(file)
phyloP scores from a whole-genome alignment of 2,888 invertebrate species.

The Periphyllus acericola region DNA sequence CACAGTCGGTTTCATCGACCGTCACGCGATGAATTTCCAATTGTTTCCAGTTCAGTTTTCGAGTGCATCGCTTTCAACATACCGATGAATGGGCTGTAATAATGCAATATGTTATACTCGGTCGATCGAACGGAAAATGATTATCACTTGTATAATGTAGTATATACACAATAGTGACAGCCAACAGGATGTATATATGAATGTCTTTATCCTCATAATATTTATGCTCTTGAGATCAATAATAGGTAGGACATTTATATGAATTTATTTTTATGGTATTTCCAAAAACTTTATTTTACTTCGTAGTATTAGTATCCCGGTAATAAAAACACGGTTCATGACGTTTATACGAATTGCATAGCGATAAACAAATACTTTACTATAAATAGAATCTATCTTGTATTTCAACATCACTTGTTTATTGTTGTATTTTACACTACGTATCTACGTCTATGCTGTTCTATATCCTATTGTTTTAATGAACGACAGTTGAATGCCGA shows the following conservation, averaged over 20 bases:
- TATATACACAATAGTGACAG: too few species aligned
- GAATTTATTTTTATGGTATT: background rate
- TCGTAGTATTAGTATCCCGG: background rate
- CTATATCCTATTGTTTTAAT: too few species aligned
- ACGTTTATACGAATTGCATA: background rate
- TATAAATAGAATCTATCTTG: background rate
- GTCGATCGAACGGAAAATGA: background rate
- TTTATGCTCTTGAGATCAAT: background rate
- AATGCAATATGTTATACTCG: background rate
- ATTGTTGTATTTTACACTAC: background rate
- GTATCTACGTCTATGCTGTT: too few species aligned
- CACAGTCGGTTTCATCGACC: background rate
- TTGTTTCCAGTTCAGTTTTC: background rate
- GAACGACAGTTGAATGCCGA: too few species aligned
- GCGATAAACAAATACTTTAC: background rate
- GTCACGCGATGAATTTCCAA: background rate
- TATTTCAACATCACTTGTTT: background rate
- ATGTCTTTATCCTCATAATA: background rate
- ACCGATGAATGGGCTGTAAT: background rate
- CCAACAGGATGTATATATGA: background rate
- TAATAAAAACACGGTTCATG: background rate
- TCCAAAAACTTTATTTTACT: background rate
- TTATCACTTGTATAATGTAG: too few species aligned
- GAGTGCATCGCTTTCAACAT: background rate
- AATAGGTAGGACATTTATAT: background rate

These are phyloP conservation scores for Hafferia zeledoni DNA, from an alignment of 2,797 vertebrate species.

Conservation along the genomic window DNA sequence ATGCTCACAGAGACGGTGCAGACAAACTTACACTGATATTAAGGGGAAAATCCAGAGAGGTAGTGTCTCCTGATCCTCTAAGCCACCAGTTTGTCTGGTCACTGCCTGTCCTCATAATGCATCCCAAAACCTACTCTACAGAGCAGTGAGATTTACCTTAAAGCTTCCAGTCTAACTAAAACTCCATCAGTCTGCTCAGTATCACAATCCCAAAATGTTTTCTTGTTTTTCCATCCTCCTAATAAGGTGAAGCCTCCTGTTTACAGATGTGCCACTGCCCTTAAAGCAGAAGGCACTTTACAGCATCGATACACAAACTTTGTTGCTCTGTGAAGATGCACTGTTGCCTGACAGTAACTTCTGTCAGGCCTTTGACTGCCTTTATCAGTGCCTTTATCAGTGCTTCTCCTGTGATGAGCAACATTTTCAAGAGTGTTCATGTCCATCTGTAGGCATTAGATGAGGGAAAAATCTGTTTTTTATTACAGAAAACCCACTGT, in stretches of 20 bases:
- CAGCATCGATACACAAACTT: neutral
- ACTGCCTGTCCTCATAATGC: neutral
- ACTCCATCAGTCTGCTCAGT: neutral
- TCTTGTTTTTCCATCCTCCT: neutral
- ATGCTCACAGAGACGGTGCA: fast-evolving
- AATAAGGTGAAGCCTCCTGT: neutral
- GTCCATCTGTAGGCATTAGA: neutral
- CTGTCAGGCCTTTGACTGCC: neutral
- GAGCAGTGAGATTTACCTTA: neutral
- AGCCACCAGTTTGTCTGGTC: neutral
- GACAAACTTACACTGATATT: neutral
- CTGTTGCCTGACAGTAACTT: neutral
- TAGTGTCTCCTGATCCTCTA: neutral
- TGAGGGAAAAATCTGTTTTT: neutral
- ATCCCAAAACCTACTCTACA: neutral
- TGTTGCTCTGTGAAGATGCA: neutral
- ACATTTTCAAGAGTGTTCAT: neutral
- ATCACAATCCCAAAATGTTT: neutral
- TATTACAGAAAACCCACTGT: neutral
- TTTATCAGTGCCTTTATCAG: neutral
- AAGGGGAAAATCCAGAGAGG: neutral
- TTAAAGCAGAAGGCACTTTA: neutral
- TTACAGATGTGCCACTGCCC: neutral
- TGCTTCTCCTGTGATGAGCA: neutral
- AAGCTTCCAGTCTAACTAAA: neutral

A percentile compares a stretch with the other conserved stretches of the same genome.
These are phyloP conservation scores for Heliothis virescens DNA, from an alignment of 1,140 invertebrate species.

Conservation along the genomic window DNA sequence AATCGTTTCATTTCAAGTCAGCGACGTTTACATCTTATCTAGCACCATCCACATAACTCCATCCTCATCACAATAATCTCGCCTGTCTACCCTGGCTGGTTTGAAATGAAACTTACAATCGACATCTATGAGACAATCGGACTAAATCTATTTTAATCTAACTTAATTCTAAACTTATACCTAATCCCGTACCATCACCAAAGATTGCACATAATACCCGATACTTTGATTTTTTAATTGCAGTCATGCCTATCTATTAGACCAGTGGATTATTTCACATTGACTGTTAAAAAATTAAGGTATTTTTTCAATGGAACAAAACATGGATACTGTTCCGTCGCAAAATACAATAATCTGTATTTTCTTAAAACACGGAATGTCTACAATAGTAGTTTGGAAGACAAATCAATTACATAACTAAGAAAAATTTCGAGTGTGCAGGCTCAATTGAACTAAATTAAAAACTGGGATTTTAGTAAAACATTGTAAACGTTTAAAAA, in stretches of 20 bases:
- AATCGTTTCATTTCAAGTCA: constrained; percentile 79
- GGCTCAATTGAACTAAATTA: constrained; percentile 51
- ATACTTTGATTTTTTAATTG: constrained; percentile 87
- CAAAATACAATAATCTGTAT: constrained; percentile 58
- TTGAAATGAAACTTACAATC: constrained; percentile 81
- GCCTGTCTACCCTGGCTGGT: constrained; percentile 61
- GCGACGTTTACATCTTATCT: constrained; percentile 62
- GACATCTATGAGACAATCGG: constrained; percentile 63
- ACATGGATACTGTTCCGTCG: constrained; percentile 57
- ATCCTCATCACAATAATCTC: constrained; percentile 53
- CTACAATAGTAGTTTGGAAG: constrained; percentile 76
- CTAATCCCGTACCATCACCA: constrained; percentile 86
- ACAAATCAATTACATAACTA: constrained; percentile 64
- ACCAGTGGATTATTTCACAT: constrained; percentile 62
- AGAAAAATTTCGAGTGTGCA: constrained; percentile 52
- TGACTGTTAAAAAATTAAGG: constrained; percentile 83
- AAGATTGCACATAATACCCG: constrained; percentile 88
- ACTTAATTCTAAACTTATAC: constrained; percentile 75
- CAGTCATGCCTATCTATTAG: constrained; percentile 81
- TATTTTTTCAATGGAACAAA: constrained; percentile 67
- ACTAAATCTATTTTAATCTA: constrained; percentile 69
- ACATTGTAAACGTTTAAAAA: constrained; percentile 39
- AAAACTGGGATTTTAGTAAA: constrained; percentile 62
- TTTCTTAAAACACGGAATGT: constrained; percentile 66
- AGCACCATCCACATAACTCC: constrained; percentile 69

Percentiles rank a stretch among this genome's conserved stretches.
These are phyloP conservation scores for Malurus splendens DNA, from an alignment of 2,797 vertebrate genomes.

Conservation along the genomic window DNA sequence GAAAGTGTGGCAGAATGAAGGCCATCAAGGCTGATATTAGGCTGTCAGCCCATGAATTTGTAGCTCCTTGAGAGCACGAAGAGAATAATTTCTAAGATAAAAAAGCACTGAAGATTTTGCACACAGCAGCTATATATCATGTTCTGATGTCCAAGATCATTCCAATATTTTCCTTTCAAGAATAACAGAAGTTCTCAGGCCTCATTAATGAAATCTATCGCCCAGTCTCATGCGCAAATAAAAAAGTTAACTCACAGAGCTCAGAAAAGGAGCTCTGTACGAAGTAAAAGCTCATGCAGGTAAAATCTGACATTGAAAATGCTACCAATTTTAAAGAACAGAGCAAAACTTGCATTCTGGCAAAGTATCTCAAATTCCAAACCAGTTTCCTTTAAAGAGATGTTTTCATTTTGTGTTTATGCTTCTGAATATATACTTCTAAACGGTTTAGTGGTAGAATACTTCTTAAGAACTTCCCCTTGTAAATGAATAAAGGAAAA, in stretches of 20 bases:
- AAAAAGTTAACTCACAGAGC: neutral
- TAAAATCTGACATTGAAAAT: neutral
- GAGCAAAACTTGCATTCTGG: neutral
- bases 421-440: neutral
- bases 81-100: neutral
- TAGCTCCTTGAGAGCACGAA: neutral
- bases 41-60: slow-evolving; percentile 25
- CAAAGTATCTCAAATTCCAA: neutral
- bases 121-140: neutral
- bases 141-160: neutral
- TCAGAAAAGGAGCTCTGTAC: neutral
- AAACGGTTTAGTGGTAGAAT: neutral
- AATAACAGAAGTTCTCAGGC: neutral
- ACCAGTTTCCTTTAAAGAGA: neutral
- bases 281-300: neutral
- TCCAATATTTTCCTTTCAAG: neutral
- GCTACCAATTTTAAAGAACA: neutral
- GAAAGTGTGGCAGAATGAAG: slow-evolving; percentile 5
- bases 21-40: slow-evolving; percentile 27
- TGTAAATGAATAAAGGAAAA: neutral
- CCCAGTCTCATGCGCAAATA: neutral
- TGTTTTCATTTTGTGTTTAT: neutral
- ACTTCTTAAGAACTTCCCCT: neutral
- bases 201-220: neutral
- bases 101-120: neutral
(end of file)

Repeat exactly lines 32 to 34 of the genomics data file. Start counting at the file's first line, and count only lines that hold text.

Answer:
- ACTCCATCAGTCTGCTCAGT: neutral
- TCTTGTTTTTCCATCCTCCT: neutral
- ATGCTCACAGAGACGGTGCA: fast-evolving